PE: Let’s talk a little about your jazz influences. I understand you began studying under the direction of Jimmy Heath, Frank Foster and Billy Taylor at Jazzmobile in Harlem, and he also studied flute with Harold Jones at the Manhattan School of Music. These are very heavy jazz influences and that association really surfaces in your music. What do you think was the one most important thing learned from your association with Jimmy Heath and Billy Taylor?

NAJEE: I think the one thing that I learned from them was diversity. Originally, I went in there with a mindset as a kid that all I was going to play was R&B music and that was cool. But they encouraged us to study music seriously – jazz in particular but also classical and to learn the fundamentals. And to be as diverse as possible even though they were primarily known in the jazz realm, they were very diverse and knowledgeable about music. They also encouraged to play more than just saxophone and to play flute.

PE: Najee, you’ve also played with some very hip contemporary artists such as Prince, Quincy Jones, Lionel Ritchie, Chaka Khan, Freddie Jackson, Stanley Clarke, Billy Cobham, Larry Carlton and so many others. An incredible career! With MY POINT OF VIEW, you have come full circle with that whole urban vibe influence that you helped to launch back in the late 80s. What are your thoughts on the state of contemporary jazz today? There’s some criticism about it being too formulaic.

NAJEE: I think it’s somewhat formulaic. It would be nice to have some variety of artists that are out there doing some interesting things and to be able to listen to what they’re doing and give them a shot to help the format live. As with all formulaic things, after a while they tend to become predictable. I am not excluding myself from this criticism. So I think it would be healthy for the industry to allow some of the artists that are doing some interesting things. You never know who’s going to be the next big one!

PE: I agree. There is music out there that barely scratches the surface and then there is music that reaches deep inside of a person’s soul. Najee, your sound on soprano, tenor and alto are so emotional and romantic and you’ve often said your music is a product of your personal life experiences. But technology also plays a part in getting that trademark sound. Do you have a favorite saxophone voice?

NAJEE: No, I can’t say that I have a favorite. The song dictates to me what I’ll play. I’m one of those guys who people call a doubler, which means that I play more than one voice. People know David Sanborn as an alto saxophonist, but I enjoy playing alto, tenor and soprano. The soprano ended up becoming the most successful voice even though it was an instrument that I didn’t like very much in the beginning.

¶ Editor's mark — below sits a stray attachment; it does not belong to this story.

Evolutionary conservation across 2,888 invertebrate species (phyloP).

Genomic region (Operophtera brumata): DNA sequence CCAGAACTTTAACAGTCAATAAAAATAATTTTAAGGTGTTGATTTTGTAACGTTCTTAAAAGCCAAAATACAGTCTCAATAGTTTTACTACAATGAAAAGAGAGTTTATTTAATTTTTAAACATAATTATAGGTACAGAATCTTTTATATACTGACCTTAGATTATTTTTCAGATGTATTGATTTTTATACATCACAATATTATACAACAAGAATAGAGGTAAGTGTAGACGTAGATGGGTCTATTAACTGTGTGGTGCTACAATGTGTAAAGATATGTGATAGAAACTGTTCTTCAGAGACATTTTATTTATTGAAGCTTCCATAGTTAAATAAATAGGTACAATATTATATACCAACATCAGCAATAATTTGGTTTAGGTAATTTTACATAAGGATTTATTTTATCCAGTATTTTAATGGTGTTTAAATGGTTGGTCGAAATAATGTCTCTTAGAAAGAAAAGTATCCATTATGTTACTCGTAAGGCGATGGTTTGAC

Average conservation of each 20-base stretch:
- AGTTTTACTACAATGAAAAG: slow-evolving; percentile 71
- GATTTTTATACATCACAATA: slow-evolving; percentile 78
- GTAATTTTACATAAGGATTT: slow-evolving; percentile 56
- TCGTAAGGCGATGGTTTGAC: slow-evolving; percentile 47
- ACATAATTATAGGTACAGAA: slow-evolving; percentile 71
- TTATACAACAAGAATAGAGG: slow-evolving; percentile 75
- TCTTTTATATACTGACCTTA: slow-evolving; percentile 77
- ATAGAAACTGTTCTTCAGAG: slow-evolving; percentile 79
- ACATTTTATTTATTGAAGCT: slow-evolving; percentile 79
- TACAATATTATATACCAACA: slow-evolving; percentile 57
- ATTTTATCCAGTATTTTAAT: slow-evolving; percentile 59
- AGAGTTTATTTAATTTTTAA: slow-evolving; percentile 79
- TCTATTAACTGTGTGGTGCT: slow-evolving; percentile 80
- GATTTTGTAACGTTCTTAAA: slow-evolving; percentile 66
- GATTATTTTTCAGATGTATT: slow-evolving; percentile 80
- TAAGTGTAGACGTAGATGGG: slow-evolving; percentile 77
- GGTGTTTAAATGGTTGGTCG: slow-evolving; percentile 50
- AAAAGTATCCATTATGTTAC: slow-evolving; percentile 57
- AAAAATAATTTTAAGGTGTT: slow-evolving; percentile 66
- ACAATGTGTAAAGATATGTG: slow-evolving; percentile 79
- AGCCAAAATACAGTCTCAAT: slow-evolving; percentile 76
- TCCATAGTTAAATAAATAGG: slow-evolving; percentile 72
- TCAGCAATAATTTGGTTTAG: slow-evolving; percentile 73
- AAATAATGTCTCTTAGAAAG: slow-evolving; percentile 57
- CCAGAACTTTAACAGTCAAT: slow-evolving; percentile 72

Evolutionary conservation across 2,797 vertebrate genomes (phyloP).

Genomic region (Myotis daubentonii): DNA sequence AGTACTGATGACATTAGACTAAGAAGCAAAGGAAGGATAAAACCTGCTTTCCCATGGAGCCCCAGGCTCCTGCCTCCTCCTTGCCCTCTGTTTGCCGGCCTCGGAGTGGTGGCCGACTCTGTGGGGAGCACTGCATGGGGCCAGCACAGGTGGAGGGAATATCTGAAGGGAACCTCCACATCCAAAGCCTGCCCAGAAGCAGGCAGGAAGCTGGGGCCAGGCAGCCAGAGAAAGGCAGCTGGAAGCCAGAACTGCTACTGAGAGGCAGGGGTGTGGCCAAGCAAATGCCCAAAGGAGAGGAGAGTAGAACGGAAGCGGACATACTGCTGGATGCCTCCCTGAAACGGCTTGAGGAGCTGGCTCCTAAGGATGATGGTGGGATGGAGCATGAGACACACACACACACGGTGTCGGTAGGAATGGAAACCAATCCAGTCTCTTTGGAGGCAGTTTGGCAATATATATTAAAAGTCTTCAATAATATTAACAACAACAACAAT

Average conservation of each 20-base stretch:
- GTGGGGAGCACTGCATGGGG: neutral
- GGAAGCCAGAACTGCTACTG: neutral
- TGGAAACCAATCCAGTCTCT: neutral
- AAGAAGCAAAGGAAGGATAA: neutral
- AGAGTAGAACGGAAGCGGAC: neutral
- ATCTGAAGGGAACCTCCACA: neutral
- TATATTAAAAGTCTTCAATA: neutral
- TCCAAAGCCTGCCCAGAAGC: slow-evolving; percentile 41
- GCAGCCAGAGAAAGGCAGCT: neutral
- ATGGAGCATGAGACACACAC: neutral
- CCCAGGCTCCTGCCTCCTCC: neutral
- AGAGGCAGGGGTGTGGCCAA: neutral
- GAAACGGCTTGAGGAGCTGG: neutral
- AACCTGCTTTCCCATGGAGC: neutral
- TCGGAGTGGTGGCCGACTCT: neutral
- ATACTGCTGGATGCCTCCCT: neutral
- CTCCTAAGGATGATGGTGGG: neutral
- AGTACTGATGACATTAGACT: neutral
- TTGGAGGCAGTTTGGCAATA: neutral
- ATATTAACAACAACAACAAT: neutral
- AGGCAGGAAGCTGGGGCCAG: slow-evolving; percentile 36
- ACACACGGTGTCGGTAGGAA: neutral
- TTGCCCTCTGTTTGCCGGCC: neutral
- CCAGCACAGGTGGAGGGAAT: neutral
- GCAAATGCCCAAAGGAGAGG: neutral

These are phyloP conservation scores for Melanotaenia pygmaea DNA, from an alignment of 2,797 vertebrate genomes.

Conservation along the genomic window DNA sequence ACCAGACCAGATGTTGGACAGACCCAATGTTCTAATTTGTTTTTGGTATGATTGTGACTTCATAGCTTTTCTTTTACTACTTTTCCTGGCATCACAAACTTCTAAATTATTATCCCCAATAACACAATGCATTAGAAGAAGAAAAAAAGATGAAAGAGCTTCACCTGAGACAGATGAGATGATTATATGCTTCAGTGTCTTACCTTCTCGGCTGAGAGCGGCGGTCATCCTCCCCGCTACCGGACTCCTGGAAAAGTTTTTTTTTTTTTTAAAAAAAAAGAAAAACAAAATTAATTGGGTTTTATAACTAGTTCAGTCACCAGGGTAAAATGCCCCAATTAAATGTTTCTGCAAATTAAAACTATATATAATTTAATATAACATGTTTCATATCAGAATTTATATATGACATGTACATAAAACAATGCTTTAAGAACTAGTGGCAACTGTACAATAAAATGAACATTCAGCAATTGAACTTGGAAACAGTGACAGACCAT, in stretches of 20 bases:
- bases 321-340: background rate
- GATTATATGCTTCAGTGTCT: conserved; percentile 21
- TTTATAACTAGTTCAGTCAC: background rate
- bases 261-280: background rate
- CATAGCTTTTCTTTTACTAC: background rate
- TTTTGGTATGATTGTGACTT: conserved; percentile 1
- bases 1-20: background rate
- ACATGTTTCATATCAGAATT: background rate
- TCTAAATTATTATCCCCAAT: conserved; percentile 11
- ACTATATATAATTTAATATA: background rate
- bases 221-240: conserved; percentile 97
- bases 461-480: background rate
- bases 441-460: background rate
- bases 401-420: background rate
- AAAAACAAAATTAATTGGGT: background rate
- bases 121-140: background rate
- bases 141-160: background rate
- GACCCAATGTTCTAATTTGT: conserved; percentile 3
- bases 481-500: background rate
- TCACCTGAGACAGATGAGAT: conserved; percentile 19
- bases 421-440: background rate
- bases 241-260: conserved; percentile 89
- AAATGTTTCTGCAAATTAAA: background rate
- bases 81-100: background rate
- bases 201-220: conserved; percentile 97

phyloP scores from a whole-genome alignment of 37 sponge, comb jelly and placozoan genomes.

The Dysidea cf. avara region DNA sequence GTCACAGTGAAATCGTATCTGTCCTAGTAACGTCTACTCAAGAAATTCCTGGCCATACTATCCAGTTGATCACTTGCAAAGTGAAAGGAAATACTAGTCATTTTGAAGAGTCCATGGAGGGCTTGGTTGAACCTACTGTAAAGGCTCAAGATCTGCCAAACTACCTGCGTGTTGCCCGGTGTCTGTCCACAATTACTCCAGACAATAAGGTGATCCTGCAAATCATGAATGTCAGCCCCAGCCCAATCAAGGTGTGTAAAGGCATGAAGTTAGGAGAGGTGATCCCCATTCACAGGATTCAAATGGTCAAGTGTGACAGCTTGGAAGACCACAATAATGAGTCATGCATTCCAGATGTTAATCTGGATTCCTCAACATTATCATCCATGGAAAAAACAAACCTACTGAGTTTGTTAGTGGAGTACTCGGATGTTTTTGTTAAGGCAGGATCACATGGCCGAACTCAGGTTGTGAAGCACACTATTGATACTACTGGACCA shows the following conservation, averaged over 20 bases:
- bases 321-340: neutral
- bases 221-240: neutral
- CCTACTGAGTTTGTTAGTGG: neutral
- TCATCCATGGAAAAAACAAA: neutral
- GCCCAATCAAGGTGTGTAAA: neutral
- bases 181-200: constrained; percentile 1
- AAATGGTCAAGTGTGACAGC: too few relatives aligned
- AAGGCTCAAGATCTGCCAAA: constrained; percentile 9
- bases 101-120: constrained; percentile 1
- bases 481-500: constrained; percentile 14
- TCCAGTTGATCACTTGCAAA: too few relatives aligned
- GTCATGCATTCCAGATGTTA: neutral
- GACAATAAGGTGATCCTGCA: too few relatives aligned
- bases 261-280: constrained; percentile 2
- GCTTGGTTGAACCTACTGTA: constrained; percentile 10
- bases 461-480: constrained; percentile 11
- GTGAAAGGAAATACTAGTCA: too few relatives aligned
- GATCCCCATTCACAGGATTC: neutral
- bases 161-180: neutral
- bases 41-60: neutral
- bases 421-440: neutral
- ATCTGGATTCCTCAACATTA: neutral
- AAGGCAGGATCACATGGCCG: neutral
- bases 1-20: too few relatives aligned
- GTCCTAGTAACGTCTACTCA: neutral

PE: Do you have to use a certain technology, mouthpiece or reed to obtain these heartfelt sounds that we hear?

NAJEE: Well, my set up has changed over the years. Recently I’ve gone back to using a very simple mouthpiece made by Beachler.

PE: Your brother Fareed produced some tracks on MY POINT OF VIEW. His arrangement of Sisaundra’s vocals on “Emotional” is awesome. What was the inspiration for “2nd To None” and “Emotional?”

NAJEE: “2nd To None” was written by James Lloyd and myself. We had made a loose commitment years ago to work together and we’ve been friends for many years. We’ve always said, “Man, we got to get together and write.” On this particular record, I made sure that I wasn’t going to let him slip out on this one! Especially since it was his idea to check out Heads Up. He spoke very highly of Dave Love and all the staff over there.

PE: Well congratulations on your new association with Heads Up Najee. They’re an excellent group of people. Will you be on tour in support of MY POINT OF VIEW and where can your fans find your schedule?

NAJEE: Yes, we’re currently on tour and putting together the cities as we speak. We’ll probably play South Africa again in January and be back in the states to continue the tour in 2006.

PE: Wonderful, we’ll look forward to your playing the West Coast and here’s to much success with MY POINT OF VIEW.

NAJEE: Thank you Paula.